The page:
Study: Even hands-free devices prove too distracting for drivers
Published: Saturday, July 6, 2013 at 6:01 a.m.
Last Modified: Saturday, July 6, 2013 at 11:18 p.m.
Myklaina Pierre-Louis prepares for the worst.
The first thing the 21-year-old does when she steps in her gray Honda is turn on the hands-free option on her phone.
“I don't text and drive,” said Pierre-Louis, a University of Florida psychology junior. “You should always be aware of yourself and other drivers.”
Pierre-Louis said she uses a hands-free device to make phone calls so she can avoid getting into an accident while driving.
But a new study from the AAA Foundation for Traffic Safety shows hands-free devices are not always the safest options for drivers.
The study found that mental distractions exist even when drivers keep their hands on the wheel and their eyes on the road.
In 2012, a total of 1,317 wrecks occurred in Alachua County, according to the Florida Highway Patrol. Electronic communication devices were responsible for 54 crashes, with two crashes blamed on texting.
From January 2013 to May, 434 car accidents occurred in Alachua County, the FHP reported. Electronic communication devices were responsible for 15 crashes, with one crash blamed on texting.
FHP spokeswoman Sgt. Tracy Pace said anytime you're doing something other than paying attention to your driving, it becomes a physical and mental distraction.
“Whether you're trying to dial your phone, sending a text message or dealing with your children in the backseat of the car … you need to pay attention to your driving and your driving only,” Pace said.
Pierre-Louis said holding a phone offers more distractions than a hands-free device because you have to balance holding the phone and the steering wheel.
“I only use my phone when I really need to and when a call comes through,” she said. “Most, if not all text messages can wait for an answer. If it was an emergency, somebody would have called.”
Chuck Hamby, the public relations manager for Verizon Wireless in Florida, said drivers should pull over if they have to answer a call or text message.
“The safest option is don't do it,” Hamby said. “Verizon says pull over. Make that call. Nothing is worth your safety.”
Hamby said Verizon offers an app called “safely go” that limits cellular distractions for drivers. The app responds to text messages with an auto-reply so they can concentrate on the road. The app can be turned off when the person is a passenger.
“The driver has to accept responsibility for that vehicle,” Hamby said. “You should concentrate on driving.”
Hamby said multitasking while driving is the “stupidest thing you could ever do.”
“People still feel that they can put on makeup, eat, and do all sorts of things while they are driving, and they should not do those things,” he said.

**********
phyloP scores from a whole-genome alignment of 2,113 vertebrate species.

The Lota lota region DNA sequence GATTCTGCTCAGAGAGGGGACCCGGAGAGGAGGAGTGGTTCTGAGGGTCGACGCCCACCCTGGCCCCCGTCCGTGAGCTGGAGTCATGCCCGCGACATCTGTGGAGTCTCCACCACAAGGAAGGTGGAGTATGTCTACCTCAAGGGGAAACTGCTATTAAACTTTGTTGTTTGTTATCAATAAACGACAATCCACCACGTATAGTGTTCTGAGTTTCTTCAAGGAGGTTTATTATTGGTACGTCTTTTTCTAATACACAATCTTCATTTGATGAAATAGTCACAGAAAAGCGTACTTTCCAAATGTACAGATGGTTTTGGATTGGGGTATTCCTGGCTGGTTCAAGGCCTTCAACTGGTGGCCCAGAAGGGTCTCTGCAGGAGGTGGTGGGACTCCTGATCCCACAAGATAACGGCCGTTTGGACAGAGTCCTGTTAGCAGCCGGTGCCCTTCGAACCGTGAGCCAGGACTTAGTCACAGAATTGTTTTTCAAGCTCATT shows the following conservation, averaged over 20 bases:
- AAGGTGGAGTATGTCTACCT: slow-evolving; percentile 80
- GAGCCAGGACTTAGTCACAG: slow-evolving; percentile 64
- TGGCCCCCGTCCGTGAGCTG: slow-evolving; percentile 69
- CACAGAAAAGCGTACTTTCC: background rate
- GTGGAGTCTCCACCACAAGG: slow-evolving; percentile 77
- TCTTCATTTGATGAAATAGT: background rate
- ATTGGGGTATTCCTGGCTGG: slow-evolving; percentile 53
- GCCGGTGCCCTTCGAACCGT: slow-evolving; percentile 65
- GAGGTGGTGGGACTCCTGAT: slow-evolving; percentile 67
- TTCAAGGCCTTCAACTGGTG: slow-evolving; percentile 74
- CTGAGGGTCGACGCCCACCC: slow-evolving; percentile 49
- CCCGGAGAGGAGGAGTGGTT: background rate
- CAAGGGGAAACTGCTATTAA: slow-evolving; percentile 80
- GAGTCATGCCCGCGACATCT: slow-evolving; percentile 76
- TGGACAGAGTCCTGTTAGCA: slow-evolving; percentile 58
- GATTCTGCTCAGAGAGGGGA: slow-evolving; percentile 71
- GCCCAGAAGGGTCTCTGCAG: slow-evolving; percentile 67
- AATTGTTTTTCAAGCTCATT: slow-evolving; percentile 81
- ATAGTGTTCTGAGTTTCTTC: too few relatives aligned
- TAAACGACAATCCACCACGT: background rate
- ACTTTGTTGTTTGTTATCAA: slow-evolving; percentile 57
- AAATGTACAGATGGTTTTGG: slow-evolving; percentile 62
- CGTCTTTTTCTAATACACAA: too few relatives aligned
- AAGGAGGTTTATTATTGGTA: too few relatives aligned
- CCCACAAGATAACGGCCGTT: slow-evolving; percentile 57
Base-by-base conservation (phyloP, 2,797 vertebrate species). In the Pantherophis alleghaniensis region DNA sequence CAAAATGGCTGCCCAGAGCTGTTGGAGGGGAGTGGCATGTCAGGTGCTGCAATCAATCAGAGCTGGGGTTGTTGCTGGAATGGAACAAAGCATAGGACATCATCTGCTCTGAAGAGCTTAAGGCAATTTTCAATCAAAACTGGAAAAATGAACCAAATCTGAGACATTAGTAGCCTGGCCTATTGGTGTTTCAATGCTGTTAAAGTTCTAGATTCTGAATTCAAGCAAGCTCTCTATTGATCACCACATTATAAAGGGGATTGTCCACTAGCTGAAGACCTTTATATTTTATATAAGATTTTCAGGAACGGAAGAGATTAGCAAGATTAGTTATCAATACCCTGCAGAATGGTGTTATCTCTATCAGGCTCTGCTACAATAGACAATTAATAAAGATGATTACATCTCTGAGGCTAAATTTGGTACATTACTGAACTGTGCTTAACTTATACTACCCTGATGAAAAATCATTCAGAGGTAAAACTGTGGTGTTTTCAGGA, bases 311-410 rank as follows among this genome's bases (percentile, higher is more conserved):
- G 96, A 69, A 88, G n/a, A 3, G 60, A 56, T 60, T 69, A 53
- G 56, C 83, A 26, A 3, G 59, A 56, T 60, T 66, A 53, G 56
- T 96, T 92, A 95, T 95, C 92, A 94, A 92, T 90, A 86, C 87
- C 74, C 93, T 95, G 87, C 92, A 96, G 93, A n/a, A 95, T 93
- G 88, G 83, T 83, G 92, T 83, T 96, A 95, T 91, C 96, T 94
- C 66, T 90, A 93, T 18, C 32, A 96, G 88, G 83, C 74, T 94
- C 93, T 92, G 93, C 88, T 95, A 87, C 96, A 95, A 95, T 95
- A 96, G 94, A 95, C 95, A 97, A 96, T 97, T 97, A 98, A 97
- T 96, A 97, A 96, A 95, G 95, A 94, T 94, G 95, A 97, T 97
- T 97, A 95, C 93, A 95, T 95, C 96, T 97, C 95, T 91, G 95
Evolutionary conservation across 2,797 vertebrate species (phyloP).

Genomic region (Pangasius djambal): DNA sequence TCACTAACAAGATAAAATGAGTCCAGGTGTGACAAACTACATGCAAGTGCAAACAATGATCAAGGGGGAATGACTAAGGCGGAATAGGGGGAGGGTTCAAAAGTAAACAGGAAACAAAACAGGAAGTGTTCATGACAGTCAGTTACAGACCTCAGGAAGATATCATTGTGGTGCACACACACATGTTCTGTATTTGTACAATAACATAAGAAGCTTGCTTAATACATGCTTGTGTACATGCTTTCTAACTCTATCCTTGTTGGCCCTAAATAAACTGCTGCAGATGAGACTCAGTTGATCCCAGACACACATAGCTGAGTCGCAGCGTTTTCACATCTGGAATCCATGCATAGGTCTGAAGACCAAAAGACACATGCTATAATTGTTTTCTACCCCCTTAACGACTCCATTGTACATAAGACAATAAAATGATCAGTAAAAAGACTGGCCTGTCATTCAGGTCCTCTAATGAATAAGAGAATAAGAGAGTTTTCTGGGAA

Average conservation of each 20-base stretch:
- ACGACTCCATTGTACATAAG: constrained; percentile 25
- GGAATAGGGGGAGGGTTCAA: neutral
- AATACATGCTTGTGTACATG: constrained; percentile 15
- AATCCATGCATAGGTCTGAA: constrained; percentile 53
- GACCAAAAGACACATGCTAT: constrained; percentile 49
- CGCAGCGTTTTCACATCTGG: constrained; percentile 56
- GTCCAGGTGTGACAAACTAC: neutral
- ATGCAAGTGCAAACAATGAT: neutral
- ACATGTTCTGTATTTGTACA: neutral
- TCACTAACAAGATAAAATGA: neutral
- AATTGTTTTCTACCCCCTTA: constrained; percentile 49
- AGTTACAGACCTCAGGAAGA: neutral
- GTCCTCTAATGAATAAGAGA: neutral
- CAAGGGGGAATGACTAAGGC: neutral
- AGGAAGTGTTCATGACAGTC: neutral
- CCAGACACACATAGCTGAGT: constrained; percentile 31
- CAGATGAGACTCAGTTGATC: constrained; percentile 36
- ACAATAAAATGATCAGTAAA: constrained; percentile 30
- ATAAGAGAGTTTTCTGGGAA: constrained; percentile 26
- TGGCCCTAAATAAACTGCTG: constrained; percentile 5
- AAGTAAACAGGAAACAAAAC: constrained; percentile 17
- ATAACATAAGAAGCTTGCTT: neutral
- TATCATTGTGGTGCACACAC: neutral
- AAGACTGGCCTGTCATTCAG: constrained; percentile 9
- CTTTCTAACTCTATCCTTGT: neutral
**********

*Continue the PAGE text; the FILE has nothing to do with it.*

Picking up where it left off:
The study found that even when a driver's eyes are on the road and hands on the wheel, sources of cognitive distractions cause significant impairments to driving such as suppressed brain activity, increased reaction time, missed cues and decreased visual scanning.
Researchers used the results to rate the levels of mental distraction drivers experienced while performing common tasks.Tasks such as listening to the radio ranked as a category “1” level of distraction or a minimal risk. Talking on a cellphone, both handheld and hands-free, resulted in a “2” or a moderate risk. Listening and responding to in-vehicle, voice-activated email features increased mental workload and distraction levels of the drivers to a “3” rating or one of extensive risk.
FHP Lt. Mark Boatright said even though hands-free devices are safer alternatives, they still present dangers for drivers.
Boatright suggests that drivers who have to make calls stop their vehicle in a safe and lighted location, such as a rest area or public lot where they are completely off the road.
John Walls agreed.
Walls, who is the vice president of CTIA — The Wireless Association, a nonprofit organization that represents the wireless communications industry, said drivers should pull into a lighted, safe area to make a phone call.
He said drivers should keep calls limited to as short a time as possible and avoid making emotional or stressful calls.
“The first thing (the driver) has to decide when it comes to talking is ‘Is the call urgent?' ” Walls said. “The best decision quite often is to let your phone go to voicemail.”
The AAA suggests that drivers limit the use of voice-activated technology to core driving-related activities such as climate control, windshield wipers and cruise control, disable voice-to-text technology, and educate other vehicle owners about the responsible use and safety risks for in-vehicle technologies.
“You still (have) divided attention even if you're hands-free,” Boatright said. “You're not paying 100 percent attention to your driving.”
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